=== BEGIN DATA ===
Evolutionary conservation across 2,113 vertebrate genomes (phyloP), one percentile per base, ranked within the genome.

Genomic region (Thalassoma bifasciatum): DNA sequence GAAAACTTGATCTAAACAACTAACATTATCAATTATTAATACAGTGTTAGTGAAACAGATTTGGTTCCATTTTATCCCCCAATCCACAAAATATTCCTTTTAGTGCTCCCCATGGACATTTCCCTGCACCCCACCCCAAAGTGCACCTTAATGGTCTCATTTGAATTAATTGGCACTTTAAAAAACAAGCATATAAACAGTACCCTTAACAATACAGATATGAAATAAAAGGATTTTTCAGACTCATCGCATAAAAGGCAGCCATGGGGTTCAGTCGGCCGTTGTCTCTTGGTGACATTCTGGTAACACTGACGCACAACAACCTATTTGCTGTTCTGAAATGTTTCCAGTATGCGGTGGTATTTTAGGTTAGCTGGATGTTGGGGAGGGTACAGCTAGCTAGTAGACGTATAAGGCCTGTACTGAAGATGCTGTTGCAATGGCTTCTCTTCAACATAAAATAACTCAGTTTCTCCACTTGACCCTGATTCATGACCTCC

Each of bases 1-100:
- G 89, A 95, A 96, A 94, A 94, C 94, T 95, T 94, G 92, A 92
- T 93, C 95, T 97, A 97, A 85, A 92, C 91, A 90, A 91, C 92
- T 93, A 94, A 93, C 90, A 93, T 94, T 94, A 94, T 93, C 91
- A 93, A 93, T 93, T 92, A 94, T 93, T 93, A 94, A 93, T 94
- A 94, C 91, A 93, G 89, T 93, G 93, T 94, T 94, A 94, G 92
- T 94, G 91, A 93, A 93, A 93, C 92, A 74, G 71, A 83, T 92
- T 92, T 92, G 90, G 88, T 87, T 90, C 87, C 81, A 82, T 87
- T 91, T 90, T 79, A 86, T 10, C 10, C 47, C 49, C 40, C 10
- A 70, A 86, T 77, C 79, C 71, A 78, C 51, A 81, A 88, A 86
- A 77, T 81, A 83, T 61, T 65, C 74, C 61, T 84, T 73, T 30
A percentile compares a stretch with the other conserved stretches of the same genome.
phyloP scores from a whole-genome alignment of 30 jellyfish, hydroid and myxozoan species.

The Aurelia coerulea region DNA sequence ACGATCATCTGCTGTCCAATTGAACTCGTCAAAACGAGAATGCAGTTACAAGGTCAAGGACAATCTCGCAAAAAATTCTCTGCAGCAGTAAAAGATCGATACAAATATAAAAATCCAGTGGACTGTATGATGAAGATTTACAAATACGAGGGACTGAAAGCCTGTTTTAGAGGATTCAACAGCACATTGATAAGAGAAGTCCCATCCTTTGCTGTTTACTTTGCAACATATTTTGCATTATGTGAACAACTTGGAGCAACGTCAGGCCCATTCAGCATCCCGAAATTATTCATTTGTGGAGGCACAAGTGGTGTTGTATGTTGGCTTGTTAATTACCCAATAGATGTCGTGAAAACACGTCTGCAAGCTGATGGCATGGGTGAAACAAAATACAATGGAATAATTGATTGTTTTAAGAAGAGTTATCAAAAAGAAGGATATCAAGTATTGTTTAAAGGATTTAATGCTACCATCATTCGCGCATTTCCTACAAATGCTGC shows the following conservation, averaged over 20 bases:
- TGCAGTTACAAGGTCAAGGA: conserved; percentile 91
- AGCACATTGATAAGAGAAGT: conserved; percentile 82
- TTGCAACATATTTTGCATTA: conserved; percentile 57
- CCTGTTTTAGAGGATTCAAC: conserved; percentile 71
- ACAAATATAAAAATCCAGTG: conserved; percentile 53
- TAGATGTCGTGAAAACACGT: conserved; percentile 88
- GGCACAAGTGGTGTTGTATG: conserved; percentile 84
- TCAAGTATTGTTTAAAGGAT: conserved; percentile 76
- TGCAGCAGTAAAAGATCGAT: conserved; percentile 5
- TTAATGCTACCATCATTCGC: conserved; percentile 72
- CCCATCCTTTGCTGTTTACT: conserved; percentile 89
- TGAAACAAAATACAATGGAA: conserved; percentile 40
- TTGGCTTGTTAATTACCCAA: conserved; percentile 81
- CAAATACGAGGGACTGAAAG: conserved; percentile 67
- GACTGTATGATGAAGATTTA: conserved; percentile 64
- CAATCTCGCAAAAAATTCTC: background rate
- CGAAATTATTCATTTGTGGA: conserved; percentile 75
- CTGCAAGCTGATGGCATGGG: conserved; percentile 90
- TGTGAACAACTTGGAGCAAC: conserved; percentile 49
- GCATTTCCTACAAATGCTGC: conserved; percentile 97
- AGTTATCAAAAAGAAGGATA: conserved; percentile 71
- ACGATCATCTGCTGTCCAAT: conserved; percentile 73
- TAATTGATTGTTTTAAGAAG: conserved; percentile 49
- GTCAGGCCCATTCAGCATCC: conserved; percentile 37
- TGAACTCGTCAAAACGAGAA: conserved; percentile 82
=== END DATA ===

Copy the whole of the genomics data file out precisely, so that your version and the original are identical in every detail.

Evolutionary conservation across 2,113 vertebrate genomes (phyloP), one percentile per base, ranked within the genome.

Genomic region (Thalassoma bifasciatum): DNA sequence GAAAACTTGATCTAAACAACTAACATTATCAATTATTAATACAGTGTTAGTGAAACAGATTTGGTTCCATTTTATCCCCCAATCCACAAAATATTCCTTTTAGTGCTCCCCATGGACATTTCCCTGCACCCCACCCCAAAGTGCACCTTAATGGTCTCATTTGAATTAATTGGCACTTTAAAAAACAAGCATATAAACAGTACCCTTAACAATACAGATATGAAATAAAAGGATTTTTCAGACTCATCGCATAAAAGGCAGCCATGGGGTTCAGTCGGCCGTTGTCTCTTGGTGACATTCTGGTAACACTGACGCACAACAACCTATTTGCTGTTCTGAAATGTTTCCAGTATGCGGTGGTATTTTAGGTTAGCTGGATGTTGGGGAGGGTACAGCTAGCTAGTAGACGTATAAGGCCTGTACTGAAGATGCTGTTGCAATGGCTTCTCTTCAACATAAAATAACTCAGTTTCTCCACTTGACCCTGATTCATGACCTCC

Each of bases 1-100:
- G 89, A 95, A 96, A 94, A 94, C 94, T 95, T 94, G 92, A 92
- T 93, C 95, T 97, A 97, A 85, A 92, C 91, A 90, A 91, C 92
- T 93, A 94, A 93, C 90, A 93, T 94, T 94, A 94, T 93, C 91
- A 93, A 93, T 93, T 92, A 94, T 93, T 93, A 94, A 93, T 94
- A 94, C 91, A 93, G 89, T 93, G 93, T 94, T 94, A 94, G 92
- T 94, G 91, A 93, A 93, A 93, C 92, A 74, G 71, A 83, T 92
- T 92, T 92, G 90, G 88, T 87, T 90, C 87, C 81, A 82, T 87
- T 91, T 90, T 79, A 86, T 10, C 10, C 47, C 49, C 40, C 10
- A 70, A 86, T 77, C 79, C 71, A 78, C 51, A 81, A 88, A 86
- A 77, T 81, A 83, T 61, T 65, C 74, C 61, T 84, T 73, T 30
A percentile compares a stretch with the other conserved stretches of the same genome.
phyloP scores from a whole-genome alignment of 30 jellyfish, hydroid and myxozoan species.

The Aurelia coerulea region DNA sequence ACGATCATCTGCTGTCCAATTGAACTCGTCAAAACGAGAATGCAGTTACAAGGTCAAGGACAATCTCGCAAAAAATTCTCTGCAGCAGTAAAAGATCGATACAAATATAAAAATCCAGTGGACTGTATGATGAAGATTTACAAATACGAGGGACTGAAAGCCTGTTTTAGAGGATTCAACAGCACATTGATAAGAGAAGTCCCATCCTTTGCTGTTTACTTTGCAACATATTTTGCATTATGTGAACAACTTGGAGCAACGTCAGGCCCATTCAGCATCCCGAAATTATTCATTTGTGGAGGCACAAGTGGTGTTGTATGTTGGCTTGTTAATTACCCAATAGATGTCGTGAAAACACGTCTGCAAGCTGATGGCATGGGTGAAACAAAATACAATGGAATAATTGATTGTTTTAAGAAGAGTTATCAAAAAGAAGGATATCAAGTATTGTTTAAAGGATTTAATGCTACCATCATTCGCGCATTTCCTACAAATGCTGC shows the following conservation, averaged over 20 bases:
- TGCAGTTACAAGGTCAAGGA: conserved; percentile 91
- AGCACATTGATAAGAGAAGT: conserved; percentile 82
- TTGCAACATATTTTGCATTA: conserved; percentile 57
- CCTGTTTTAGAGGATTCAAC: conserved; percentile 71
- ACAAATATAAAAATCCAGTG: conserved; percentile 53
- TAGATGTCGTGAAAACACGT: conserved; percentile 88
- GGCACAAGTGGTGTTGTATG: conserved; percentile 84
- TCAAGTATTGTTTAAAGGAT: conserved; percentile 76
- TGCAGCAGTAAAAGATCGAT: conserved; percentile 5
- TTAATGCTACCATCATTCGC: conserved; percentile 72
- CCCATCCTTTGCTGTTTACT: conserved; percentile 89
- TGAAACAAAATACAATGGAA: conserved; percentile 40
- TTGGCTTGTTAATTACCCAA: conserved; percentile 81
- CAAATACGAGGGACTGAAAG: conserved; percentile 67
- GACTGTATGATGAAGATTTA: conserved; percentile 64
- CAATCTCGCAAAAAATTCTC: background rate
- CGAAATTATTCATTTGTGGA: conserved; percentile 75
- CTGCAAGCTGATGGCATGGG: conserved; percentile 90
- TGTGAACAACTTGGAGCAAC: conserved; percentile 49
- GCATTTCCTACAAATGCTGC: conserved; percentile 97
- AGTTATCAAAAAGAAGGATA: conserved; percentile 71
- ACGATCATCTGCTGTCCAAT: conserved; percentile 73
- TAATTGATTGTTTTAAGAAG: conserved; percentile 49
- GTCAGGCCCATTCAGCATCC: conserved; percentile 37
- TGAACTCGTCAAAACGAGAA: conserved; percentile 82